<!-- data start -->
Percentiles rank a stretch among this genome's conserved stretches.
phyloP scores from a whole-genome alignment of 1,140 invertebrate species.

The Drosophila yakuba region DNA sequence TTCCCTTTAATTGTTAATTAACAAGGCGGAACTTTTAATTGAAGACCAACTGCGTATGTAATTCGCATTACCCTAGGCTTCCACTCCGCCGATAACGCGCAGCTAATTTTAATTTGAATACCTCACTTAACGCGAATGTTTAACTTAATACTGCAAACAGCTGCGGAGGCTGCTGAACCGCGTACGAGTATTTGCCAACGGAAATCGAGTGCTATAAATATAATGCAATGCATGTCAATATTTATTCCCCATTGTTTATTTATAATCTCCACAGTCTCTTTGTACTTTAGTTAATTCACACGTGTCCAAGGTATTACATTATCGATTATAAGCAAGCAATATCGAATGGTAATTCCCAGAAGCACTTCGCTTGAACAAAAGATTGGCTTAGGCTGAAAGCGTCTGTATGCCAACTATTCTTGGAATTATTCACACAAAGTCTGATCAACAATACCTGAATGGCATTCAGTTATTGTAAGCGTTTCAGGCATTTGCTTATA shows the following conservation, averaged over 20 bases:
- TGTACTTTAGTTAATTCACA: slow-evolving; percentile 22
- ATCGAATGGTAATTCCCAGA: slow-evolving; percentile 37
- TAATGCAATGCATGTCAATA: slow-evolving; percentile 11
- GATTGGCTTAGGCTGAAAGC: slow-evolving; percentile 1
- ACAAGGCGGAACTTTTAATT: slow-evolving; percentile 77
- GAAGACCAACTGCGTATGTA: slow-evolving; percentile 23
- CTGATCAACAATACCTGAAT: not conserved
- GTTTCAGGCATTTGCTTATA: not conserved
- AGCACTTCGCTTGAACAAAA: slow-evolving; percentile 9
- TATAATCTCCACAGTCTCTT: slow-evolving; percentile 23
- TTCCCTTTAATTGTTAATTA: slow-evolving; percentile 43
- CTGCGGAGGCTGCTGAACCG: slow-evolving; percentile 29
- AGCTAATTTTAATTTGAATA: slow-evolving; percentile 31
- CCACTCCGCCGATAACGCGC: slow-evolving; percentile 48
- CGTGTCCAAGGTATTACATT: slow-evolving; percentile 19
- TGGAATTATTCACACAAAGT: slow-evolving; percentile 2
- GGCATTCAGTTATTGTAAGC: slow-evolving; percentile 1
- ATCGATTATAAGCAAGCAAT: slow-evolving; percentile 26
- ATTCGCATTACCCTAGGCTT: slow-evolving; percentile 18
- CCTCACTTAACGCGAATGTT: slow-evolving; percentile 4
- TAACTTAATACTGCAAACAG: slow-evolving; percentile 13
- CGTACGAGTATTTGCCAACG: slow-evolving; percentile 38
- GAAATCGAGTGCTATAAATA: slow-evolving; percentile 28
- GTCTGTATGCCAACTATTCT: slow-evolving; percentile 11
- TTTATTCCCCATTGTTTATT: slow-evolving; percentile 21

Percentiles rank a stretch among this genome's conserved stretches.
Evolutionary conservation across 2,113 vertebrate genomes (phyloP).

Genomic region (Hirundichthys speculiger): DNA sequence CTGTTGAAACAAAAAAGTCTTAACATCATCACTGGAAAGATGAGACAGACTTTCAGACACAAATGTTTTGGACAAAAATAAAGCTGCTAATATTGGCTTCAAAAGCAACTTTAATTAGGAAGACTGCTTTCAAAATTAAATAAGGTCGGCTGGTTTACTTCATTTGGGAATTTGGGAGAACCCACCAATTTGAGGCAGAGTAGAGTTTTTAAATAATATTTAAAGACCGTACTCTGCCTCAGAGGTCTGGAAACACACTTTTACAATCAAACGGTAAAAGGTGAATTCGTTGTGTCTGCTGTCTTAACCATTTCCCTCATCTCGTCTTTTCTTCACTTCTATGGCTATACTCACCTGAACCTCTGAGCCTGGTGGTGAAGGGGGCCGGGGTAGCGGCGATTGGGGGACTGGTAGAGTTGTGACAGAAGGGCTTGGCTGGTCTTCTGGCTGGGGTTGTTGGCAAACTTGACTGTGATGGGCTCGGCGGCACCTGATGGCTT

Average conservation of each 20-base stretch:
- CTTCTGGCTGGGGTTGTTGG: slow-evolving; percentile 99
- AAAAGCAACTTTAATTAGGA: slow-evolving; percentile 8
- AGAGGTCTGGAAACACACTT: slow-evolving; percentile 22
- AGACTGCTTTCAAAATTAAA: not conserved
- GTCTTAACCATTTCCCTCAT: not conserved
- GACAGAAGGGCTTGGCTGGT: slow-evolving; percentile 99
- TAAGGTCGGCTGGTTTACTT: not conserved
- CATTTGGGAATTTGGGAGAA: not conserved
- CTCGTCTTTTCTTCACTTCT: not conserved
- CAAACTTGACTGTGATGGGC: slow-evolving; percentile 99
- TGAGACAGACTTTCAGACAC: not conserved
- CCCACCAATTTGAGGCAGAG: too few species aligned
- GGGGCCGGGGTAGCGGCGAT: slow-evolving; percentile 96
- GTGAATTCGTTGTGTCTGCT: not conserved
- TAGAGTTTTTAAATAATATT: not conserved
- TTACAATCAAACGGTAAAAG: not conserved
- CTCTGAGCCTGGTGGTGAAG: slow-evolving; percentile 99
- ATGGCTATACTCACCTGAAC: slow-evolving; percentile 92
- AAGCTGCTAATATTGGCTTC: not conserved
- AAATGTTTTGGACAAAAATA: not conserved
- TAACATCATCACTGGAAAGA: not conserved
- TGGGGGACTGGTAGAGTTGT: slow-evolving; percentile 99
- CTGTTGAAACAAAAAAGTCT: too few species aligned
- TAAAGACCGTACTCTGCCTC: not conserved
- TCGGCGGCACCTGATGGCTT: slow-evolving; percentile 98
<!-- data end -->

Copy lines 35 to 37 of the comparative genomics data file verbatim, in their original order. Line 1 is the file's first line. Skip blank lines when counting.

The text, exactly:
- AGAGGTCTGGAAACACACTT: slow-evolving; percentile 22
- AGACTGCTTTCAAAATTAAA: not conserved
- GTCTTAACCATTTCCCTCAT: not conserved